New sorting stations are coming to many public spaces in Edmonton, allowing people to separate garbage, food scraps and recycling just like they do at home.
“Whether you’re picnicking at Rundle Park, enjoying a meal at an attraction or hosting a birthday party at a recreation centre, you’ll be able to properly sort and reduce the waste going to a landfill,” said Kory deGroot, Project Coordinator, Corporate Waste Transformation at the City of Edmonton.
Sorting waste is crucial because food waste and organics can be transformed into compost, but not if they are tossed into the landfill with other garbage. Not only do food scraps take up valuable space in the landfill, they also generate greenhouse gas emissions.
Accessible for all
What goes where is easy to sort out.
By colour. The black compartment is for garbage, green for food scraps and blue for recycling.
By label. Each compartment has the printed word for its waste stream.
By symbol. Printed on each compartment is an icon for the waste steam and representations of suitable items.
“All these elements work together to make sorting easy for people adapting to the new system,” said Jenny Hong, Director of Corporate Waste Transformation.
The sorting stations come on the heels of the Edmonton Cart Rollout, which has been underway in Edmonton since March.
On average, 10,000 carts—including a separate cart and a kitchen pail for food scraps—are being delivered each week through the end of August to approximately 250,000 homes in Edmonton.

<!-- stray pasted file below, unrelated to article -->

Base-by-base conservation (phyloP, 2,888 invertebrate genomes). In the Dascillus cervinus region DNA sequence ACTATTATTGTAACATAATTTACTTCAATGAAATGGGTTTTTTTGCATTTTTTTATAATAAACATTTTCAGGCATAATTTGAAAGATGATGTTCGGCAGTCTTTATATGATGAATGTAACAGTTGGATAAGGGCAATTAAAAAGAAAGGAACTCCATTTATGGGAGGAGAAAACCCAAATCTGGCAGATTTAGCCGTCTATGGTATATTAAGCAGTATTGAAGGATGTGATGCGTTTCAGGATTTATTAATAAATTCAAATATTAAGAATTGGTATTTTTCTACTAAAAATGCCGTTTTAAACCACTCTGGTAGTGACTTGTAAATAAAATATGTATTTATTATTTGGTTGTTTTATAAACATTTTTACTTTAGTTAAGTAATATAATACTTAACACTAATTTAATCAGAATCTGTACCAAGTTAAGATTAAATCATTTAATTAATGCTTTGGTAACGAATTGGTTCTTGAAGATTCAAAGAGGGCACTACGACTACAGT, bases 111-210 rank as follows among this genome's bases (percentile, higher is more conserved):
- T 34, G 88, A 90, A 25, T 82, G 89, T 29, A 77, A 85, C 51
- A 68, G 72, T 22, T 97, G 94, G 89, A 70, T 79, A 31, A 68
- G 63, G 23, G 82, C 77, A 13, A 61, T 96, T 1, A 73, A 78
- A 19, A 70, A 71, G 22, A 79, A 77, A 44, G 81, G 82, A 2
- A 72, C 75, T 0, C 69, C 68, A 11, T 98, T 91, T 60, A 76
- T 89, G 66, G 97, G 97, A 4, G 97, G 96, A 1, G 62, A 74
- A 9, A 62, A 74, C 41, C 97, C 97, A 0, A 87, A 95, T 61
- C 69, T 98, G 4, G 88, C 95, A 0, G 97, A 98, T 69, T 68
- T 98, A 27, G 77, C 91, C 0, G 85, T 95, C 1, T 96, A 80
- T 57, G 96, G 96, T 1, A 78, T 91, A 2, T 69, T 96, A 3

“Each person’s decision to separate food from other garbage and recycling, whether in their homes or in public, helps with Edmonton’s 25-year Waste Strategy,” said Hong.
The City has been leading by example. Food scraps bins have been added in work areas and behind-the-scenes places in City workplaces, parks, rec centres and other attractions.
The sorting stations are produced locally by Kapty Welding. That includes the design, prototyping and refining, and locally sourcing the metal, laser cutting and powder coating.
“A few years ago, we were considering shutting down due to the lack of oilfield work,” said founder Steve Kapty.
“We started making sign brackets, and promoted our services to [non-oil and gas clients],” said Kapty. “I am now very optimistic that as the pandemic reduces, opportunities should increase.”
In all, 31 sorting stations have been installed at 17 locations across Edmonton.
Thanks for getting on board
The sorting stations will play an important part in helping the City reach its goal of diverting 90 percent of waste from our landfills.
Thanks for reading, thanks for sorting.
Editor’s note: the pic at the top of the post shows a new sorting station installed at Alfred H. Savage Centre at Whitemud Park in Edmonton. Learn more about the City of Edmonton’s Economic Action Plan, 10-year roadmap to build a vibrant, inclusive and sustainable community.